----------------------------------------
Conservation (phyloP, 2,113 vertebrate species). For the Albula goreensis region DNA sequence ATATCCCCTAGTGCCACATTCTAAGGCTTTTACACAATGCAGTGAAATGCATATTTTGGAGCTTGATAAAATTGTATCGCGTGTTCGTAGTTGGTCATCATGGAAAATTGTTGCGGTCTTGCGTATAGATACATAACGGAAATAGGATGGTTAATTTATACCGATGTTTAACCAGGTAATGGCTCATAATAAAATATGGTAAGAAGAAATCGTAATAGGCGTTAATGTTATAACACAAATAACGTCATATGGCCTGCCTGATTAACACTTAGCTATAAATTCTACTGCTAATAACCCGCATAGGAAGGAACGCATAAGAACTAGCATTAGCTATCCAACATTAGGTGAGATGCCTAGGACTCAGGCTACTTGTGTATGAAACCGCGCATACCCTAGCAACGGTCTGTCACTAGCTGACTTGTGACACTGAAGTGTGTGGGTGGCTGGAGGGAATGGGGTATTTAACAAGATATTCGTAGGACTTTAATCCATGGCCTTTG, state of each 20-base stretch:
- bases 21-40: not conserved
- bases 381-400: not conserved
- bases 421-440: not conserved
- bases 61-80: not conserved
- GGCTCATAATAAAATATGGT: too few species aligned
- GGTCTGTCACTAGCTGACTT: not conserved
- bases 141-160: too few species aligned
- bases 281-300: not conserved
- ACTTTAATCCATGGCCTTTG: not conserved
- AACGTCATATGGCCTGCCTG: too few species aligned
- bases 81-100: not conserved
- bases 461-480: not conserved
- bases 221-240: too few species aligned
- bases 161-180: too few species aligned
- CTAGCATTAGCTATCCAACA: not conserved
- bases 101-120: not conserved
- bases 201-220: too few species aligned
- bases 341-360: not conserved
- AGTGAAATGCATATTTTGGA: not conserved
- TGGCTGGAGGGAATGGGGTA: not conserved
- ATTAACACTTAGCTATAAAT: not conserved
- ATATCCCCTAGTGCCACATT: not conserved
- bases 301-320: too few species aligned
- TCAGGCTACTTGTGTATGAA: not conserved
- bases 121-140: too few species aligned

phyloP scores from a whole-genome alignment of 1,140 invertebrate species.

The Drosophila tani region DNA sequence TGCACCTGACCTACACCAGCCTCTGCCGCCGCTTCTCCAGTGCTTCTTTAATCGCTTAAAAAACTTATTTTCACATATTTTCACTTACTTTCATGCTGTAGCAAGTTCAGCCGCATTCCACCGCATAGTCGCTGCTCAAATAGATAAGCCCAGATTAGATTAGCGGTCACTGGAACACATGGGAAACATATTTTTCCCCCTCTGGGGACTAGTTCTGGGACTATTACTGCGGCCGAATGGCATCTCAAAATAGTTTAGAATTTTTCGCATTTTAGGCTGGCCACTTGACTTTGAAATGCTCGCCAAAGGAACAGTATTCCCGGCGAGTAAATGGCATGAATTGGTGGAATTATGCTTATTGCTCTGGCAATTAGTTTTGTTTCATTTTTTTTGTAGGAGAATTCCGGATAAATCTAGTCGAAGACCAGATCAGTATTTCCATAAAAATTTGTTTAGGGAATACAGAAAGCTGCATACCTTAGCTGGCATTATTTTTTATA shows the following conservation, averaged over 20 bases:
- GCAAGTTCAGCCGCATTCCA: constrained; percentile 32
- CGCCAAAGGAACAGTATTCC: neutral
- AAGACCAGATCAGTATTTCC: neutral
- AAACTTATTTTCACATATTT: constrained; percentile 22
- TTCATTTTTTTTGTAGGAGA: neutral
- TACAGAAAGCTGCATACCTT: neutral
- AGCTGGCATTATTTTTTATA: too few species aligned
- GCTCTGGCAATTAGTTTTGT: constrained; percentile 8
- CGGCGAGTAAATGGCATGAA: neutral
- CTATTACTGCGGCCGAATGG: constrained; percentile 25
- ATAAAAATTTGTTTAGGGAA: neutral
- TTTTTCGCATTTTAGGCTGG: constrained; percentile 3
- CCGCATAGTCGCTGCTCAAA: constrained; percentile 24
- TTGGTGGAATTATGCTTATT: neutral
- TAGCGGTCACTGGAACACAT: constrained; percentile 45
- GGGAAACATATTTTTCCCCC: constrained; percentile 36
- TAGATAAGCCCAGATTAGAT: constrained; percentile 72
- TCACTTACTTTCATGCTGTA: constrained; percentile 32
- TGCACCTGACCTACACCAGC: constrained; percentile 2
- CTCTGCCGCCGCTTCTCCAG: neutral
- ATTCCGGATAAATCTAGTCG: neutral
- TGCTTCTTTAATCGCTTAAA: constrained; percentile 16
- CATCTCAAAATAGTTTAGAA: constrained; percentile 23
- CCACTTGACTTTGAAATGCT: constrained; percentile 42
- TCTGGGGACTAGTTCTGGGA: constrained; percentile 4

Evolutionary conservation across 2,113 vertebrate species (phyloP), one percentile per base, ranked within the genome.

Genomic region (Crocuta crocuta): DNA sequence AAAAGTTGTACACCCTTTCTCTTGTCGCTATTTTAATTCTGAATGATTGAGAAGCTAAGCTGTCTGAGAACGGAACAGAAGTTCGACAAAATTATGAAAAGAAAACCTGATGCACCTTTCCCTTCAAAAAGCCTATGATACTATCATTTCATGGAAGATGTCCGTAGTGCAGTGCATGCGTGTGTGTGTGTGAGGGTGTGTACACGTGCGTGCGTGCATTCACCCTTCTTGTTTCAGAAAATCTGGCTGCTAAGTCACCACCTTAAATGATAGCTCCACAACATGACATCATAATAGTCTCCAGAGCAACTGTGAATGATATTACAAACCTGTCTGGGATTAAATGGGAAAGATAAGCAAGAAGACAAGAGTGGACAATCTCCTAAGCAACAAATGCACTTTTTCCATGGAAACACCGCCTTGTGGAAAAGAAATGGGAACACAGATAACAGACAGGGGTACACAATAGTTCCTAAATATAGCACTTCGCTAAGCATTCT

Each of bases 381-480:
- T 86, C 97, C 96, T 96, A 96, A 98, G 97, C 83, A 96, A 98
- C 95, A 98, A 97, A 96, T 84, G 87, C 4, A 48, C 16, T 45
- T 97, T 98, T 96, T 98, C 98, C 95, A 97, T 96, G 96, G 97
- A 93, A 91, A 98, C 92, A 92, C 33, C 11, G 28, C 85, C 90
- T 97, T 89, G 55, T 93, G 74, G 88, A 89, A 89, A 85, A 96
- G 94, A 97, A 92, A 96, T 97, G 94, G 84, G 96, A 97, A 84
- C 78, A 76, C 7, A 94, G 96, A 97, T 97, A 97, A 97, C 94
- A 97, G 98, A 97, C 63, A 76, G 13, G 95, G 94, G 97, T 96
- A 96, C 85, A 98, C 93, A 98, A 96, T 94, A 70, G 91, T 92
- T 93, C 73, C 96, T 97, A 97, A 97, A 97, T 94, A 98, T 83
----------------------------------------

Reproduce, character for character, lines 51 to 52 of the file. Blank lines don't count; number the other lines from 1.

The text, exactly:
- CATCTCAAAATAGTTTAGAA: constrained; percentile 23
- CCACTTGACTTTGAAATGCT: constrained; percentile 42